I had the pleasure of reading and reviewing author and historian Edoardo Albert’s book, Edwin: High King of Britain, a couple weeks back. Today I am very pleased to invite him to the blog, for a discussion of books, writing, and…pizza?
Hi Edorado, and welcome to The Traveller’s Path. Let’s start by having you tell us a little bit about yourself and your journey as a writer.
My name is Edoardo Albert and, yes, I am a writer. Words are my drug of choice. Those little packets of meaning – squiggles on a page or fleeting movements in the air – that put my mind in yours and yours in mine; that allow me to hear the dead and speak to the future; the everyday miracle that we ignore. It’s a dangerous business, opening up a book and reading the first line – there’s no knowing where you might end up: heaven, hell, a dull Thursday in Croydon or talking to a woman with a fish’s head. Dear reader, beware! You hold in your hands something more dangerous than an unexploded bomb, more skittish than a thoroughbred sea horse, more insidious than the Zika virus. Listen… Can you hear? I’m in your mind now.
How did you get interested in writing about this time and place? And in particular, what was it about Edwin that prompted you to write about him?
Taking the B1340 road north out of Seahouses. That’s what set me off, eventually, writing about 7th-century Northumbria. When you take this road, you see up ahead, squatting on a great upthrust of the Whin Sill where earth and sea and sky meet, this: Bamburgh Castle.
This I later learned to be the ancient seat of the Idings, the kings of Northumbria; the stronghold of the earls of Northumberland, who held off the Viking kingdom of Jorvik when it seemed all England must surely fall to the Norsemen; five thousand years before Christ, hunters sat atop this rock and looked east over what is now sea and saw there the richest hunting ground of Europe: the water meadows and marshes of Doggerland. All gone now, lost beneath the waves, when the Storegga Slide triggered the tsunami that cut Britain from Europe and started the island kingdom’s story. But, then, I knew nothing of this. All I knew was what I saw: the most magnificent castle I had ever seen – and I had never heard of it before.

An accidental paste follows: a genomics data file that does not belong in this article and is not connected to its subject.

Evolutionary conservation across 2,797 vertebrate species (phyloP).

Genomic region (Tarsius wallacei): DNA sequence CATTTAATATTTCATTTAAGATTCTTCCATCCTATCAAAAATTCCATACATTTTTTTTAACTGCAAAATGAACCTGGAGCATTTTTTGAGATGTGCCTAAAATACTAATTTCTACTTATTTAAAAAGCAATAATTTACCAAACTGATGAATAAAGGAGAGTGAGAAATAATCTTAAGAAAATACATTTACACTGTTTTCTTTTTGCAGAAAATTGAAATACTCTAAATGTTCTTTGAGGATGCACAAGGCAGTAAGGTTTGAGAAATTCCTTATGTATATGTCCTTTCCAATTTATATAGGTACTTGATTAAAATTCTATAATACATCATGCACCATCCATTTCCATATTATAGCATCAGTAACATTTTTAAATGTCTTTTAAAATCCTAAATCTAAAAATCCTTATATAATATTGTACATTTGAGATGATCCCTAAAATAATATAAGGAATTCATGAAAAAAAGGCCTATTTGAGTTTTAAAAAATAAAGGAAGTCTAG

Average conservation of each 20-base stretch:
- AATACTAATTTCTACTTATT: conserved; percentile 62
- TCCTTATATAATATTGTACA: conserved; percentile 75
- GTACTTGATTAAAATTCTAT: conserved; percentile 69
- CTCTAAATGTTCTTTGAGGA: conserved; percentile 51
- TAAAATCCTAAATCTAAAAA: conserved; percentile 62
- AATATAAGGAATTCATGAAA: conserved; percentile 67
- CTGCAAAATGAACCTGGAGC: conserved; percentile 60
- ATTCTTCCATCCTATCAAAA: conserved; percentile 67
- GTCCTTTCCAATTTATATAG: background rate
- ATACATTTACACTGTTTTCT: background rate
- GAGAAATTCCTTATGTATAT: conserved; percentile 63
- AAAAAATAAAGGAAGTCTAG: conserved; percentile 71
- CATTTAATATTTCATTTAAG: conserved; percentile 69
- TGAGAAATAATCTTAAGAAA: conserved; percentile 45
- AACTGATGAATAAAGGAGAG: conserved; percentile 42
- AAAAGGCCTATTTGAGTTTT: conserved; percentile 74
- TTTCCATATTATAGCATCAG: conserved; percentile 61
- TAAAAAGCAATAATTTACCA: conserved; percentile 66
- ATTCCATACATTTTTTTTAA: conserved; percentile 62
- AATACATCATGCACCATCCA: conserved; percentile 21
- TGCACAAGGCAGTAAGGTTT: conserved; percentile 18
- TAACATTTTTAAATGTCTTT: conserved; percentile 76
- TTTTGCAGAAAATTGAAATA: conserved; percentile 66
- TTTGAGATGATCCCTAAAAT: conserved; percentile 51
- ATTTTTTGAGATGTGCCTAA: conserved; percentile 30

However, I was in a good position to learn more, since my brother-in-law, Paul Gething, was one of the directors of the Bamburgh Research Project, an ongoing archaeological investigation into the castle and its surroundings. Paul and the BRP were busy revolutionising our understanding of the early medieval kingdom of Northumbria and, to make their work better known, Paul and I jointly wrote a book about the history and archaeology of the realm, called Northumbria: the Lost Kingdom. In writing that book, I learned about the kings of Northumbria and, in particular, the kings of the conversion period, when the pagan Anglo-Saxons converted to Christianity, and the kingdom reached a zenith of power: Edwin, Oswald and Oswiu. Reading their history, and the extraordinary story arc of their reigns, I thought that someone must surely have written about them before. But no one had. So I decided to. Edwin: High King of Britain was the first volume of The Northumbrian Thrones; Oswald: Return of the King came out in May 2015 and the final volume, Oswiu: King of Kings, I’ve just finished writing and it will be published in the autumn (or fall, for my north American readers).
I love the portrayal of Edwin’s faith journey in your book, as he moved from paganism to Christianity. I noticed in your biography that you yourself have had a bit of a faith journey of your own. How did your own personal experiences help you to write Edwin’s story?